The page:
[00:20:02] PA: Yeah, I think that a lot of times these negative emotions too, I talked earlier about how a negative emotion might be signalling that something is wrong. It’s not necessarily bad to pay attention to those things. But when you do start to wallow in those negative feelings and so forth, that’s when it becomes a real problem. A good way to go about it maybe is to, you know, when something negative happens or you’re feeling negative to reframe that emotional trigger that you’re having and turn it into something productive.
Feeling negative like having a bunch of debt, think about it for a few minutes but don’t let yourself think about it for more than five minutes or something. And then think about something productive you can do to help fix that situation. So reframe that negative emotion and try to turn it into something positive.
[00:20:52] TD: In David and John’s case, did you guys start to focus on the 50,000 plus in debt or did you work more on those goals? Like more positively thinking, “Oh we just paid off an extra thousand dollars this month” or something like that?
[00:21:07] JS: Yeah, we learned to focus more on the little things and turn them into bigger successes. David is a numbers junkie. He had an excel spreadsheet for us with this $51,000 worth on top that we had to pay off and it seemed insurmountable at times but if we could pay off a credit card and that was a success, and give ourselves a treat for that. We could pay off $1,000 and that was a success and we slowly chipped away at it. And we realize that the longer we focus on the success and the less that we focused on the mountain to overcome, the easier the struggle was.
Then we started to share our successes with our friends and family and that made everything better. We realized there would be times that we would be in spaces, we wouldn’t get the promotion and raise that we wanted or we didn’t stick with our budget the way we had planned and we would be kind of depressed about that but we had to pull each other up out of our depression and stay focused and positive.
[00:22:03] GC: And I’m just going to interject here for a sec, if you are watching us live, head to our event page and there’s a Q&A out there. If you have a question about using positivity for your financial goals, please ask it and we’d be happy to attack that question.
But to go back to what you were talking about there, I think the power of other people’s stories and what other people have gone through is very strong. You could get a lot out of that because I think that a lot of times when you’re negative or depressed, you kind of think that you’re the only person that’s done this. You know like, “I’m the only one in debt. I’m the only one that’s got a lot of credit card debt,” and then you hear from other people and you go, “Okay, you know what? It’s not such a crazy thing. I’m not the only one and other people do get out of it”. That in itself just knowing that there are other people in the same situation as you, is a powerful way to just at least jump start your way out of it.
[00:22:59] JS: Yeah, absolutely. When we decided to get out of debt and we started to search in the Internet about ways to do so, before that we had no idea that there was this whole blogosphere personal finance people, many of whom are struggling to get out of debt or have gotten out of debt themselves. It was an eye opener to us to realize, you know, we’re just like everybody else. There are a lot of people like us. Our friends maybe are an anomaly or maybe they’re hiding the truth, we don’t know but it was heartwarming to know that we weren’t struggling alone. That’s how we eventually got into the writing about personal finance and our situation in books and blogging, that’s because we saw, “Wow, other people are doing it so we can too.”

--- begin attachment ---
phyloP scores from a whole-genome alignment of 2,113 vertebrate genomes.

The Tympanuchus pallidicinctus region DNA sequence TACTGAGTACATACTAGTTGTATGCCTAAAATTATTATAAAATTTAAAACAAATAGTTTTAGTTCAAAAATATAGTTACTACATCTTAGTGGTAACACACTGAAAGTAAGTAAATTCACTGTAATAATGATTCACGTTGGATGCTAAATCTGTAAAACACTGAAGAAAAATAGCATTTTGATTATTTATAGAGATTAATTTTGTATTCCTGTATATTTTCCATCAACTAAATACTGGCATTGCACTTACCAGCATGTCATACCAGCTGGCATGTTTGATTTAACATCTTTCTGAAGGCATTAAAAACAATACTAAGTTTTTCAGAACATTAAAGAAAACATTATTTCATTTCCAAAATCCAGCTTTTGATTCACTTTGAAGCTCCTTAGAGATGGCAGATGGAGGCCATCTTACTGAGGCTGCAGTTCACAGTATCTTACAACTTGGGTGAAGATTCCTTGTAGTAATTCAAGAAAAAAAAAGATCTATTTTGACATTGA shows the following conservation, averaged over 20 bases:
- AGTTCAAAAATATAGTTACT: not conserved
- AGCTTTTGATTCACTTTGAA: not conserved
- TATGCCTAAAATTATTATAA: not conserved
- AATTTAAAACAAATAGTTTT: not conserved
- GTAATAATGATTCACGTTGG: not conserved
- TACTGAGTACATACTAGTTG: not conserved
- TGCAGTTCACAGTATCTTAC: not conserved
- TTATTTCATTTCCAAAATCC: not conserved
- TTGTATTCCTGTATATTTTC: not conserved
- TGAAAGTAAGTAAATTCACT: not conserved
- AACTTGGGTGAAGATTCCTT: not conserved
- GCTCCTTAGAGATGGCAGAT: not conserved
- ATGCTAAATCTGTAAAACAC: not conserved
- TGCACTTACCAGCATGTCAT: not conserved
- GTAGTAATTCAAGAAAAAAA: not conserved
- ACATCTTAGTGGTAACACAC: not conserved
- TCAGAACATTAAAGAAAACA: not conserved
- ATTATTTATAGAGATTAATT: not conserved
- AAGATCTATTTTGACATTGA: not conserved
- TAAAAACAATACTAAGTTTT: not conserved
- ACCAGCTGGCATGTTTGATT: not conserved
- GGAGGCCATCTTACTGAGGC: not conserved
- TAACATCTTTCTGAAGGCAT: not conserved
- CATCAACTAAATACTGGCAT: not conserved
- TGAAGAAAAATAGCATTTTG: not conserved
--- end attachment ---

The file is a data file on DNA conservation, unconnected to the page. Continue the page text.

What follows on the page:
[00:23:38] GC: Yeah, I think that’s a similar story when you talk to a good number of personal finance bloggers. I know for myself, it was just getting out of my own debt and getting my head around personal finances and then, in doing my own research found that yes there are, like you said, other outlets out there that talk about similar things. Then going, “You know what? I have some information that I could share too because I’ve gone through this,” and then you want to help other people or at least through your own stories.
That is pretty powerful, so if somebody is out there listening, you’re not alone. Go find situations that are similar to you. If you don’t find a support group, you could find the answer. There’s lots of things out there so make sure you go out there and find it. Find the right things.
But how do you transfer that positivity to the actual work now? A lot of people say, “If you just think it, it’s going to come”. Is that sort of idea positivity? And I don’t know whether it’s a 100% sure or false, there is maybe some truth to it and maybe some hooeyness to it. But you know, there’s that, “If we just hope, somehow it’s going to come back to me”. What’s the range on that, for lack of a better description?
[00:25:01] DA: I’ll take that one. I’m just going to say it, there is a lot of “hooey” out there when it comes to positive thinking. I know what you mentioned earlier about the whole Porsche thing. I think that there’s a lot of people out there who believe that, “The more I think about something, the more it’s going to happen.” Well that’s true only if you do something with it.
We already had that comment about faith without works. The more you think about something, the more positively you think about something, the reason why you think about it positively is because it then motivates you to do something. It makes you want to make a change or it makes you want to stop your spending, it makes you want to start investing or saving money for that goal that you want. So the work has to come in there.
It’s very easy to get lax. I think that there’s basically three mental attitudes out there. There is a negative mental attitude which is a detractor often. Peter, you said that the spending thing the downward spiral of spending, and I think that there’s a lot of destructive behaviors around negative thinking. And then there’s the “meh” thinking and you just don’t care. Some days you’re good, some days you’re bad and it just doesn’t matter. Like, “Oh if I get a raise this year, yeah, yeah.”